This chapter is from the book
- Dress simply and look like your audience. You want to feel as physically comfortable as possible.
- Keep your talk simple. Use shorter more impactful words familiar to the audience. Speak their language.
- Make fewer points for the audience to remember (two or three are optimal). Most people do not have the capacity to remember more than three points so why present more than they are capable of remembering?
- When you are going to make a key point to the audience, tell them what you are going to do. It is perfectly fine to say “This is a key point.”
- Paint pictures with your simple language. Successful radio announcers are capable of getting audiences to listen to someone they can’t see by the announcer’s ability to use words to paint a picture the audience can imagine. Paint pictures with your thoughts and ideas and words.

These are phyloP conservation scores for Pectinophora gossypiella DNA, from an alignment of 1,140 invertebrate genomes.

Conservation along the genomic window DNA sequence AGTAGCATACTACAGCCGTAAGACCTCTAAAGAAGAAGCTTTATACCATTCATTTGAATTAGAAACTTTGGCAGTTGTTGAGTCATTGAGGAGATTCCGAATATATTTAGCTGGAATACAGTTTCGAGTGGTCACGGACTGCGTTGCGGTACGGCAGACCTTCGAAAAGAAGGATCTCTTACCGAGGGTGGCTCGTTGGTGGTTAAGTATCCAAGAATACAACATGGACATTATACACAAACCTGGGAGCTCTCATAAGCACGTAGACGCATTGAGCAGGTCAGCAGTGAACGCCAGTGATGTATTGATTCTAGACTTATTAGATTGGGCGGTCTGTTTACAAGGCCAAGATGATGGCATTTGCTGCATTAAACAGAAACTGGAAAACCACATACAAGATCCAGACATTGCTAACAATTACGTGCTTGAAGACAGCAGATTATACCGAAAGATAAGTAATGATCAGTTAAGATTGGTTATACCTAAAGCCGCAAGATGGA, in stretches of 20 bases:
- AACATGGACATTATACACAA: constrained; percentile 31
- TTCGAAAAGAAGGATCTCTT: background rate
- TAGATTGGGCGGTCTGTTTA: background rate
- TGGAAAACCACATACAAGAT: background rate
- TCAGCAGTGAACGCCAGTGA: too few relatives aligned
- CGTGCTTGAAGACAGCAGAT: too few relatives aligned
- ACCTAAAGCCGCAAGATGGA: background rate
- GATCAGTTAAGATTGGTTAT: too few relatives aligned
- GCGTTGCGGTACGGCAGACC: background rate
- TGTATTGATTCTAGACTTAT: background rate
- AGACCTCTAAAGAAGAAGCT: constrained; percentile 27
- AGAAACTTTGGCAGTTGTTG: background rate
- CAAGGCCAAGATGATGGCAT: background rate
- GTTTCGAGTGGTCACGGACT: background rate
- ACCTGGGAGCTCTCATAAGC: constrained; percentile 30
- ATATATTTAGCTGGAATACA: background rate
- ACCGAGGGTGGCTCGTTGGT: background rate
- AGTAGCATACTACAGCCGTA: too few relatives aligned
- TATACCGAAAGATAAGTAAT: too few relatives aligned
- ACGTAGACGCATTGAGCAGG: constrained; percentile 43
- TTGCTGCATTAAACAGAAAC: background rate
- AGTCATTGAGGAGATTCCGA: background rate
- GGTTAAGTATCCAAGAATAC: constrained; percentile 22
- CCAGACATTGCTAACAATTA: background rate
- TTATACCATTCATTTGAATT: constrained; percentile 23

- Use stories, case studies, and examples to make your points (preferably contemporary ones and things that are familiar to your audience).
- Most audiences prefer to hear some stories about you, the speaker.
- Use power verbs instead of dull verbs. Make your sentences come alive. Power verbs are full of action and force. They make your words more dynamic and help you speak with passion.
- Smile when you speak.
- Speak slowly unless you intend to speed up for emphasis. Changing your pace is okay. Pausing is a powerful speaking tool; it generates tension, interest, and anticipation in your audience.
- Raising or lowering your head stretches or constricts your vocal cords and makes your voice pitch different (changes the pitch from a higher to a lower pitch). Knowing this allows you to control your pitch.
- If you are going give a toast, make it dignified and brief.